We recently published a paper in Phytobiomes on how N cycling varies among different switchgrass cultivars (doi: 10.1094/PBIOMES-11-19-0064-FI).

Switchgrass has various strategies for growing in low-nitrogen (N) environments, including translocating N to its roots during the winter and fostering a microbial community that can fix N. Switchgrass exhibits wide phenotypic and genotypic diversity, and we explored whether N translocation, fixation, and mineralization vary among cultivars. It does vary, with some varieties fixing N at high rates and also translocating a high percentage of their N. This information can inform selection of switchgrass varieties for biofuels cultivation. Varieties that conserve N do not require N fertilizers, making them more economically and environmentally sustainable.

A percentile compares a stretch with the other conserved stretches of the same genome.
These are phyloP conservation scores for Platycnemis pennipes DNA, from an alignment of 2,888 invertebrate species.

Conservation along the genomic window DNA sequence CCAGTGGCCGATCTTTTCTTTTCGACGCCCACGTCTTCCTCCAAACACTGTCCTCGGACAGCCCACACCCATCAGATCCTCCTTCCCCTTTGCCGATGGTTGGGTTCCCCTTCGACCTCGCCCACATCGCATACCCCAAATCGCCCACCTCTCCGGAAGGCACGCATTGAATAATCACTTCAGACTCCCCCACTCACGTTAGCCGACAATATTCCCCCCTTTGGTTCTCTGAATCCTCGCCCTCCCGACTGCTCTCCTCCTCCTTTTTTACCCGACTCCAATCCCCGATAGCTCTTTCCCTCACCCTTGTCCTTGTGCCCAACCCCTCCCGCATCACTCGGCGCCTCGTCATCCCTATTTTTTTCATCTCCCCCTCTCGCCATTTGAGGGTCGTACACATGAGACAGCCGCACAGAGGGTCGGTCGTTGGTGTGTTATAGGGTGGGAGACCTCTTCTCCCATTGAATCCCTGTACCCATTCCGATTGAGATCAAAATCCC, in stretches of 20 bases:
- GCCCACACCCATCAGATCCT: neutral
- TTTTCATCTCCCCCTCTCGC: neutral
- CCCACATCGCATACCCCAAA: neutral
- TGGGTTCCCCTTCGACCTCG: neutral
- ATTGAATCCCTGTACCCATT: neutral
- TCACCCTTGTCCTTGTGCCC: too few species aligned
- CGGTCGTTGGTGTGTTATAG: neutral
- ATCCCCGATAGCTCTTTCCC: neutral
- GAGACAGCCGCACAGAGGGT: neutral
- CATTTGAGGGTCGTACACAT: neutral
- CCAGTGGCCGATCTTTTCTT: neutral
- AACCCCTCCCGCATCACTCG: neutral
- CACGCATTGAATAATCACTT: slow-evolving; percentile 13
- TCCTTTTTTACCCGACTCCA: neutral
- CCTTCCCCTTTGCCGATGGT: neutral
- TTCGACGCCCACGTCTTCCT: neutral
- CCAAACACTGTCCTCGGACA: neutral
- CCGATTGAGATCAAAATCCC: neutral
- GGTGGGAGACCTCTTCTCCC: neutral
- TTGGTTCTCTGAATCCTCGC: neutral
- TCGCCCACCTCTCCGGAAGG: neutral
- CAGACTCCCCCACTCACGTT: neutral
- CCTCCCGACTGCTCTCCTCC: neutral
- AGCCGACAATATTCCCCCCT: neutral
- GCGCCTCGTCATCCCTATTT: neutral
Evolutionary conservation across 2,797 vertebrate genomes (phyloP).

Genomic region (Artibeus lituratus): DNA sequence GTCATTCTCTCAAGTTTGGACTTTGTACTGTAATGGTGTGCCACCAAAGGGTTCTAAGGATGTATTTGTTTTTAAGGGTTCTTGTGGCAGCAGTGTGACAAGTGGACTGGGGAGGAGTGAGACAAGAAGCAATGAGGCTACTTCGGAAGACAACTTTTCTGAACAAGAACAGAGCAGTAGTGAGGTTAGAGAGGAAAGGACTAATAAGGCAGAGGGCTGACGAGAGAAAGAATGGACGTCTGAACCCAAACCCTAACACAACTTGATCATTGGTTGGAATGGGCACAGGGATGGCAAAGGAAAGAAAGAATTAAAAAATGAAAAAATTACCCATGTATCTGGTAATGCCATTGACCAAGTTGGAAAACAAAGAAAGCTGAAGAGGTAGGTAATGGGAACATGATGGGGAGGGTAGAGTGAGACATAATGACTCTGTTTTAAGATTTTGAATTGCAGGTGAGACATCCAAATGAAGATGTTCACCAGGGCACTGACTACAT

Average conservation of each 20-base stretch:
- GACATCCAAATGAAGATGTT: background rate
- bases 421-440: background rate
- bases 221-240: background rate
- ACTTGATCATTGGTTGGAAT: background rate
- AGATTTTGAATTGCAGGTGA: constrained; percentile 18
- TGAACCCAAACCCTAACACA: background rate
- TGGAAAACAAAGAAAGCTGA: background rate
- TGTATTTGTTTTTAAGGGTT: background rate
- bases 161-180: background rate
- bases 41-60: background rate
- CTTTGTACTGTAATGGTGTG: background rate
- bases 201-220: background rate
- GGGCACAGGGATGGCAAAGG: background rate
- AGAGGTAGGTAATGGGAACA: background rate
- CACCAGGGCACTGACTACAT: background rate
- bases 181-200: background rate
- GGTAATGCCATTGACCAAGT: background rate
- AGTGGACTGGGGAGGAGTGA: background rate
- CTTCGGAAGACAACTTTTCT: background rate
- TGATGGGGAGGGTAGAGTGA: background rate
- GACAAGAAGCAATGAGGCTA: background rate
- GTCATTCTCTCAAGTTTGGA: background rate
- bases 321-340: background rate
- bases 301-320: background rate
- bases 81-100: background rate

This research was funded by NSF and the Great Lakes Bioenergy Research Center, which recently highlighted it on their website.